Monday, May 17, 2010


Life sometimes gives you an opportunity to become a part of something that is truly wonderful and special. I was afforded just that type of opportunity this past January when I met Jill Peterson. She is the creator of a lovely magazine "A SIMPLE LIFE". This magazine reflects Jill's soul and essence; home, heritage, antiques, and a unyielding respect for living a simple, country life. A SIMPLE LIFE is a fantastic magazine that is not only informative and a visual feast for your eyes but connects with the reader on a very personal level.

If you have been following my blog the one thing you can tell about me is my love of early, original clothing. Jill asked me to write an article for her magazine reflecting my passion. Of course I said yes. To be associated with such an endeavor and labor of love would be a privledge. So my article "A SIMPLE DRESS" was born,( I would be so very humbled if you would check it out. Jill said she wanted "something from the heart" and that is just what it is. From my heart.

"A SIMPLE LIFE" ( well worth your time and subscription money to be swept away to a simplier time. Well done Jill! And thank you for the opportunity to be part of something special.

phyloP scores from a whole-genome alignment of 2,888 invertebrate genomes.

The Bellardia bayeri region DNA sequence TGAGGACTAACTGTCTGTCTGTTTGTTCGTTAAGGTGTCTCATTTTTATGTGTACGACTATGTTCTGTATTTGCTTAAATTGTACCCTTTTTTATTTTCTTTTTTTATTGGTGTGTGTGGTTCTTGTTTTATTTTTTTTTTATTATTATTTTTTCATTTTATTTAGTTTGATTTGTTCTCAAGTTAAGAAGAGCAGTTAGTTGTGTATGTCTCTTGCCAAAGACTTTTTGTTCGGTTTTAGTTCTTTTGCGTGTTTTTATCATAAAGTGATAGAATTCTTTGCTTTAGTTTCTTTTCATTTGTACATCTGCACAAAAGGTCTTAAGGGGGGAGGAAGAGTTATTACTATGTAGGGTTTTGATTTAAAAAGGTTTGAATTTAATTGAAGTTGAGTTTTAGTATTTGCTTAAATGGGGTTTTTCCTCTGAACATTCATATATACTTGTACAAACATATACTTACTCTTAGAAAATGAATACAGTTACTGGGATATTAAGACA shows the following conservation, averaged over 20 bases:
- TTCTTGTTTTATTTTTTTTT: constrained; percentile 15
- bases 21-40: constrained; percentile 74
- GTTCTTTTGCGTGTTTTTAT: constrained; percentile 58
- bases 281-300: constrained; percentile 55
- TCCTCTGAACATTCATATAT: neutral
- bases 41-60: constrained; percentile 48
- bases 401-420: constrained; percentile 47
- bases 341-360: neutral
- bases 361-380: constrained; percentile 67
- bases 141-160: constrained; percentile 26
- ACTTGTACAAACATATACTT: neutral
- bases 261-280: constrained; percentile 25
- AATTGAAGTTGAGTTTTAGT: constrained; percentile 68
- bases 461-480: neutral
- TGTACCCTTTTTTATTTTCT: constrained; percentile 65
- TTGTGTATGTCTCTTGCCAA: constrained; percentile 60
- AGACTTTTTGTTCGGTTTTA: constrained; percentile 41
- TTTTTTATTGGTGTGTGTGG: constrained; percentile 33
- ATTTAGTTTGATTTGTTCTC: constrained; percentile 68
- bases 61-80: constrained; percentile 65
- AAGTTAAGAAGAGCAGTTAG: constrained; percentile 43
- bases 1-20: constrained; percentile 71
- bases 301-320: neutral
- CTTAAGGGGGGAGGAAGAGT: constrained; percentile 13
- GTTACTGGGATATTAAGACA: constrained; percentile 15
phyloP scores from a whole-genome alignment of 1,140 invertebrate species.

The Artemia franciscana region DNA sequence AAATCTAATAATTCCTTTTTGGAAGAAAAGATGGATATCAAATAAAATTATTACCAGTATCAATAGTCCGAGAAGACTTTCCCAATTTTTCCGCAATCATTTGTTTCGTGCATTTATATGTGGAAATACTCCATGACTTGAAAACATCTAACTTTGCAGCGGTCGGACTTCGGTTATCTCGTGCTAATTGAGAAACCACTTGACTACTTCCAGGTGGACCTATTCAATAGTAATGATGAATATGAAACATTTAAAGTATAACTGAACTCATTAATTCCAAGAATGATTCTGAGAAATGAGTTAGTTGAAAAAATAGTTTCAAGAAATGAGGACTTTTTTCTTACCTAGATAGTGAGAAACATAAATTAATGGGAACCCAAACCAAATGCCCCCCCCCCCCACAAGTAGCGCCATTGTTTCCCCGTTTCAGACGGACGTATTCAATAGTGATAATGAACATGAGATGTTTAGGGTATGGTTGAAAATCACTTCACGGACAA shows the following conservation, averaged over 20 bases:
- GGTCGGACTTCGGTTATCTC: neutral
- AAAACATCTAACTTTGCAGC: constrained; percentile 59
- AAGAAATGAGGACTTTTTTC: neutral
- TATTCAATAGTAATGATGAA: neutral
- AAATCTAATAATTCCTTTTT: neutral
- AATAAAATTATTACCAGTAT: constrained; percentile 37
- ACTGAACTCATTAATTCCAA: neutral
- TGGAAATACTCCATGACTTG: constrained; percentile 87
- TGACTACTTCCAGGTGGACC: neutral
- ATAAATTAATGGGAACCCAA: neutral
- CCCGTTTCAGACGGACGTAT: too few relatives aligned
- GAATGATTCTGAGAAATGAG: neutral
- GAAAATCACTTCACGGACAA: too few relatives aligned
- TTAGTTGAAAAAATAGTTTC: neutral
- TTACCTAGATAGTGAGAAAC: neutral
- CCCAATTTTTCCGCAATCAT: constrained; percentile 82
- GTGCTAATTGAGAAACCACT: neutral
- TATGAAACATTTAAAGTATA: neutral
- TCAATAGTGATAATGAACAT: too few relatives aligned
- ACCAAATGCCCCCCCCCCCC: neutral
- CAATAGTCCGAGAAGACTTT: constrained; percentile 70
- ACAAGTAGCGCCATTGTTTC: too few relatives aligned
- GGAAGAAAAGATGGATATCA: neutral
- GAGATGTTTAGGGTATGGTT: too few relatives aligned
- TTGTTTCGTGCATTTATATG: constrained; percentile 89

Sunday, May 16, 2010


On the way home from Sainte Genevieve my husband and I came across an antique mall. It caught our eye not because it was supposedly filled with antiques but because what was situated in their parking lot. Need I say any more??????

Friday, May 14, 2010


A couple of weeks ago I had the privilege of doing both an exhibition and two lectures on 18th century clothing in the historic town of Sainte Genevieve, Missouri at the 23rd Ecole de Soldat presented by The Milice de Ste. Famille. What a weekend! The town of Sainte Genevieve, on the banks of the great Mississippi River, has the largest collection of 18th century French houses in the country. Who knew? I didn't. It was settled in the late 1740's and was one of several important French towns that was known collectively as the "Illinois Country". The surviving buildings were done in the "French Colonial"style. They were constructed from huge logs that were hand hewn and set vertically to form the walls of the structure. These buildings were mortised and pegged and their massive timbers supported hipped roofs covering both the houses and the porches. Examples of this type of construction and architectural style can be found in Quebec and Normandy. Sainte Genevieve is simply a wonderful historic gem.

As for my exhibit and lectures I could not have asked for a more appreciative and warm audience. The majority of the audience was comprised of re enactors from the The Milice de Ste. Famille. Their reproduction clothing was wonderful and they all had a great eye for detail. After my lecture, most of the re enactors stayed for about 2 1/2 more taking pictures of my exhibit and asking really good questions. What a fantastic bunch of people.

If you ever get a chance, go to Sainte Genevieve which is about one hour south of St. Louis. You definitely will NOT be disappointed.